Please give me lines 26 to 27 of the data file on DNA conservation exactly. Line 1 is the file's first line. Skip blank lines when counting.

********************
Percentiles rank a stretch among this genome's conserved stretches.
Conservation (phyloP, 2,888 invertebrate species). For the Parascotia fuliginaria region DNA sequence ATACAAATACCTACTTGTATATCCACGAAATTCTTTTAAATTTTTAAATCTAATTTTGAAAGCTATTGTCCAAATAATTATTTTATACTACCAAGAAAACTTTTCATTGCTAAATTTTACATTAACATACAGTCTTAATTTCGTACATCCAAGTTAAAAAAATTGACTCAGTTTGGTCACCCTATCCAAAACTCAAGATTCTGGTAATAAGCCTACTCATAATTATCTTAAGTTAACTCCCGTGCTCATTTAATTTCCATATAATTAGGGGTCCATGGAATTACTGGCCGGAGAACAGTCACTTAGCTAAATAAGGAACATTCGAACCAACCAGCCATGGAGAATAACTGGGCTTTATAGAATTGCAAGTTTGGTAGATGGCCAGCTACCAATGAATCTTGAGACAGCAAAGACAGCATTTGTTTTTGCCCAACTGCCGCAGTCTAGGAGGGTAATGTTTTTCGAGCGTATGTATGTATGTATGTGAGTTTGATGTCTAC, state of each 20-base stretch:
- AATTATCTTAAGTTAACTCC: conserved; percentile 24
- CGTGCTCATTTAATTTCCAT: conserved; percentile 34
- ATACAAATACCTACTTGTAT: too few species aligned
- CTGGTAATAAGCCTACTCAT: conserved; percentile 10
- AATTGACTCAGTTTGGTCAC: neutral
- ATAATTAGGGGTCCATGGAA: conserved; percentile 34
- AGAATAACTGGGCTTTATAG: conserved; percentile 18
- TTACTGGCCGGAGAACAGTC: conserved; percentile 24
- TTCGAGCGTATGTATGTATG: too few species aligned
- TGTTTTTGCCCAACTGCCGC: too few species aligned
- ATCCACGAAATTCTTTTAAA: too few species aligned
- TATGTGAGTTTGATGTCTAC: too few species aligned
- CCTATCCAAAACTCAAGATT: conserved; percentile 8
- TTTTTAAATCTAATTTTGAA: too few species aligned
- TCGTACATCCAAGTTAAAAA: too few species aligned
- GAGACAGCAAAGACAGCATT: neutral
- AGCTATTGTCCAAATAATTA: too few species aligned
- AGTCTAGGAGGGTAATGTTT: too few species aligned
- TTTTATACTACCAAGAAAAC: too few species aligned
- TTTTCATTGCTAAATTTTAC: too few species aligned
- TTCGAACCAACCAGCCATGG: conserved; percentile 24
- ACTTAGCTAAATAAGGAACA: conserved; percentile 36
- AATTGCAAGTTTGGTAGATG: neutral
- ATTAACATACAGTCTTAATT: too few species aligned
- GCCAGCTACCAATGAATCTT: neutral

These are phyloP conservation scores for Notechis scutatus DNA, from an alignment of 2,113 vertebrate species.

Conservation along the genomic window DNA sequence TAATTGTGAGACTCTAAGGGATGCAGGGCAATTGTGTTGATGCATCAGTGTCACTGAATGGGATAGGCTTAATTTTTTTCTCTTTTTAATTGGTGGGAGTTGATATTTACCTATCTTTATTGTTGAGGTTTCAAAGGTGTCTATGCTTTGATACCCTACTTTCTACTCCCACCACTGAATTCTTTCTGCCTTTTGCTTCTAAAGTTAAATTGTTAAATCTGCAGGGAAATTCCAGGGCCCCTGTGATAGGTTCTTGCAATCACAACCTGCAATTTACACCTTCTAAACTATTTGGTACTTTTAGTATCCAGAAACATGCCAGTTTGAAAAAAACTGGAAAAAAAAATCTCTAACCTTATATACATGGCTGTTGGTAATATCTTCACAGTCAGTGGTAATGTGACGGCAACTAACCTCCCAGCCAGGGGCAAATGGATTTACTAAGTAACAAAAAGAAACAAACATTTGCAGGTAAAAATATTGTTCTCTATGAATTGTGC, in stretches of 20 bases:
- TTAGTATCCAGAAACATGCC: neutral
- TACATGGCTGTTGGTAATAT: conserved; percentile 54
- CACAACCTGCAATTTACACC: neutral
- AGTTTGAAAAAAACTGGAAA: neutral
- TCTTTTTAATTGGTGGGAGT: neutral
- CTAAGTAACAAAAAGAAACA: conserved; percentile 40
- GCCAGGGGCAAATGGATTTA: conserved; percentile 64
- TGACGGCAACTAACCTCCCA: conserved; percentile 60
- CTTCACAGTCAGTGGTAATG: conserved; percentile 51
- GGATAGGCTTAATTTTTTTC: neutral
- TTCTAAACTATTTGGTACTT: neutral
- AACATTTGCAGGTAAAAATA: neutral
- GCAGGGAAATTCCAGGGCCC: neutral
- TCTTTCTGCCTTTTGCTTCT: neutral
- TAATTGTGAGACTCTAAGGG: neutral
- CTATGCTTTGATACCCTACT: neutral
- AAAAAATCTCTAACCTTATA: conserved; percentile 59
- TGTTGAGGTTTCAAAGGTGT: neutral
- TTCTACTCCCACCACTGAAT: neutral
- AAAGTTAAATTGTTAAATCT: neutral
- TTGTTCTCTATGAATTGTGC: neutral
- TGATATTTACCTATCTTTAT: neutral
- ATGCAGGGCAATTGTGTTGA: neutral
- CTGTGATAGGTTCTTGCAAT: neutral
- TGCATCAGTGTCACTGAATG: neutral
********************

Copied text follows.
- ATTAACATACAGTCTTAATT: too few species aligned
- GCCAGCTACCAATGAATCTT: neutral